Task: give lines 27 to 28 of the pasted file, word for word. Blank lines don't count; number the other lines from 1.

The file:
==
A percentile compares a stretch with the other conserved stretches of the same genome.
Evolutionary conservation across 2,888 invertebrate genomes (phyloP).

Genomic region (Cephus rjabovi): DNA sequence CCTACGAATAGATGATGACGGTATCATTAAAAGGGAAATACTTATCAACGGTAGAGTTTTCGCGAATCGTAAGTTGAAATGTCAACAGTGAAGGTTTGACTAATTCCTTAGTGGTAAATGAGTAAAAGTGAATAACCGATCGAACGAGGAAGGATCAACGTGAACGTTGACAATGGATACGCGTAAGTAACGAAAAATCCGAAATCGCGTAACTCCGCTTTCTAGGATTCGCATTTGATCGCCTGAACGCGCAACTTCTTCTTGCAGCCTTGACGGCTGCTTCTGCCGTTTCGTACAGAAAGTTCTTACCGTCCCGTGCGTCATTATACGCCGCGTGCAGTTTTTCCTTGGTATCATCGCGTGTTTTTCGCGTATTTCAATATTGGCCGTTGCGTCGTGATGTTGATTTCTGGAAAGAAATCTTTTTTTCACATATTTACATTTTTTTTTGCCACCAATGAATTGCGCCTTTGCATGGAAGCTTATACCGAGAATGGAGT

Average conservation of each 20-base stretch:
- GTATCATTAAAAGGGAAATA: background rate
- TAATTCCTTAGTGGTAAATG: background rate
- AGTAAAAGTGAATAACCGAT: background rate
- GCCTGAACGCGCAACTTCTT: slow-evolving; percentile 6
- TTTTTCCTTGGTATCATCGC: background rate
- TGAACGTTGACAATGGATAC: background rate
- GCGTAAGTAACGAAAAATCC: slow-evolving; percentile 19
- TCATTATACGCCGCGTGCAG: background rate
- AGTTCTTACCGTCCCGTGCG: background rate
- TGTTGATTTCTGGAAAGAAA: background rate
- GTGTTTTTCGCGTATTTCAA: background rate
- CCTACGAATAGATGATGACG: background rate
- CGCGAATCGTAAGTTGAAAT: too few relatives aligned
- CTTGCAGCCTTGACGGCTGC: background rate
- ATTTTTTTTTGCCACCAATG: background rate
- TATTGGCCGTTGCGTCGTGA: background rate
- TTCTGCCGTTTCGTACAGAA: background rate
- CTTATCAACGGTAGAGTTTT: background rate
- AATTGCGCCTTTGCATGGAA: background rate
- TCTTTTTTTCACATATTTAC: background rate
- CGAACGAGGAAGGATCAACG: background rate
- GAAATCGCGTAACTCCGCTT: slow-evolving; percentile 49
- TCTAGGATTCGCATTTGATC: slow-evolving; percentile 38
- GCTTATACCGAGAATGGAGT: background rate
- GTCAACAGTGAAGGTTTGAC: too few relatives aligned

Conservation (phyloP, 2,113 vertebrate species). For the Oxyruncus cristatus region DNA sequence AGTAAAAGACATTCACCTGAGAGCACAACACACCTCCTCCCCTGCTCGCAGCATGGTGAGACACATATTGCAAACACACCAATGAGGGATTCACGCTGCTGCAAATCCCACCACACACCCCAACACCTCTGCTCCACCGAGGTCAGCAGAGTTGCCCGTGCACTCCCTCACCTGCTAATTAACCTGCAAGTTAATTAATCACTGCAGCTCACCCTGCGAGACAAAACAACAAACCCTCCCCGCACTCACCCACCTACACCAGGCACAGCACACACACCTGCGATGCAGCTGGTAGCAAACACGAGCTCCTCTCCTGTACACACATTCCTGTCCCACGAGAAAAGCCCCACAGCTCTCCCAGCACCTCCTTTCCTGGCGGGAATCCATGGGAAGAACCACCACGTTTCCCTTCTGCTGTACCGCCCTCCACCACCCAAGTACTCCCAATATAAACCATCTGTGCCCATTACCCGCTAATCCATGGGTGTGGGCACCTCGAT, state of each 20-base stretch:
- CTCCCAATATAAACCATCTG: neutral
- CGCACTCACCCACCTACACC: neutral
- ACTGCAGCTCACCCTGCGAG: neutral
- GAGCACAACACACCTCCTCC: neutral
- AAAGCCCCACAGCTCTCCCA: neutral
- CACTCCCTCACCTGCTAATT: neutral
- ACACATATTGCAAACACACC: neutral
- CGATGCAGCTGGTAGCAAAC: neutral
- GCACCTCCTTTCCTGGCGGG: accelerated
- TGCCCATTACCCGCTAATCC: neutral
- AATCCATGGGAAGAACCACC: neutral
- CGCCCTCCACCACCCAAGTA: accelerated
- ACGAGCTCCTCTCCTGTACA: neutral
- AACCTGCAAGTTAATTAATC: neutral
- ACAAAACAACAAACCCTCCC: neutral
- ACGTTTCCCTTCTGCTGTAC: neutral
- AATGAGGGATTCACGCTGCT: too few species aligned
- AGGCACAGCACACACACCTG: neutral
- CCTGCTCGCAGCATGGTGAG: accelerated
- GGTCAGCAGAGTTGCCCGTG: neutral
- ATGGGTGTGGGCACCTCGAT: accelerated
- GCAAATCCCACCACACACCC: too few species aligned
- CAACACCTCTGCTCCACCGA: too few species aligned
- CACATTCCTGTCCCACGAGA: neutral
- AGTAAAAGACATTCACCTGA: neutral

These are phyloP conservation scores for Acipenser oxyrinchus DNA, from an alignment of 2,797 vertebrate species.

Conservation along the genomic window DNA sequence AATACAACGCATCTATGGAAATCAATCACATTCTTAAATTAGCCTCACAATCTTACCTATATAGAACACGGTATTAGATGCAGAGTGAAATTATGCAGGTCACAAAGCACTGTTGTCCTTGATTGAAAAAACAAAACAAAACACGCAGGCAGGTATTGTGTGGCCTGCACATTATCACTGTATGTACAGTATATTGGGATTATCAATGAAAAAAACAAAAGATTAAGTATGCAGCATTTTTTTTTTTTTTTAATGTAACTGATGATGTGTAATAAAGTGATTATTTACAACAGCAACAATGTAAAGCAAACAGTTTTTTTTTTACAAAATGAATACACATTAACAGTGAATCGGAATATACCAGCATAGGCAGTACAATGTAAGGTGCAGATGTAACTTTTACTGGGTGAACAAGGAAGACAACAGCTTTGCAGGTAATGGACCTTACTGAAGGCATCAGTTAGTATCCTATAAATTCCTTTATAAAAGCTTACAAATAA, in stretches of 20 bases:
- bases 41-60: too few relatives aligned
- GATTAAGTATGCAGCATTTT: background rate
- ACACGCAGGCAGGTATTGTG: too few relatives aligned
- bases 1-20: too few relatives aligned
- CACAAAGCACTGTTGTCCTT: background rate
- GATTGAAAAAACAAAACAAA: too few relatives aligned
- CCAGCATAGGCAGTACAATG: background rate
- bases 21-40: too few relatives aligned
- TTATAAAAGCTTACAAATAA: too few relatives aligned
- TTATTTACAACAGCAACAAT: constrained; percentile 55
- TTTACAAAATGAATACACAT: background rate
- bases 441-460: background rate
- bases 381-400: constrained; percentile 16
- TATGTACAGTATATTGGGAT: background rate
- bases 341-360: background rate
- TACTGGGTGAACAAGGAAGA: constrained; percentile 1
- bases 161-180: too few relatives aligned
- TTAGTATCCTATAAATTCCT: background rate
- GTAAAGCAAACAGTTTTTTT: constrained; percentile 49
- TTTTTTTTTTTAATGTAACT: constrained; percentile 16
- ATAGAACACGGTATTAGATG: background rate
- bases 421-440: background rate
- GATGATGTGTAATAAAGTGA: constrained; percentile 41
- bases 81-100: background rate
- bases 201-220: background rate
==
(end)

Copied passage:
- TCTAGGATTCGCATTTGATC: slow-evolving; percentile 38
- GCTTATACCGAGAATGGAGT: background rate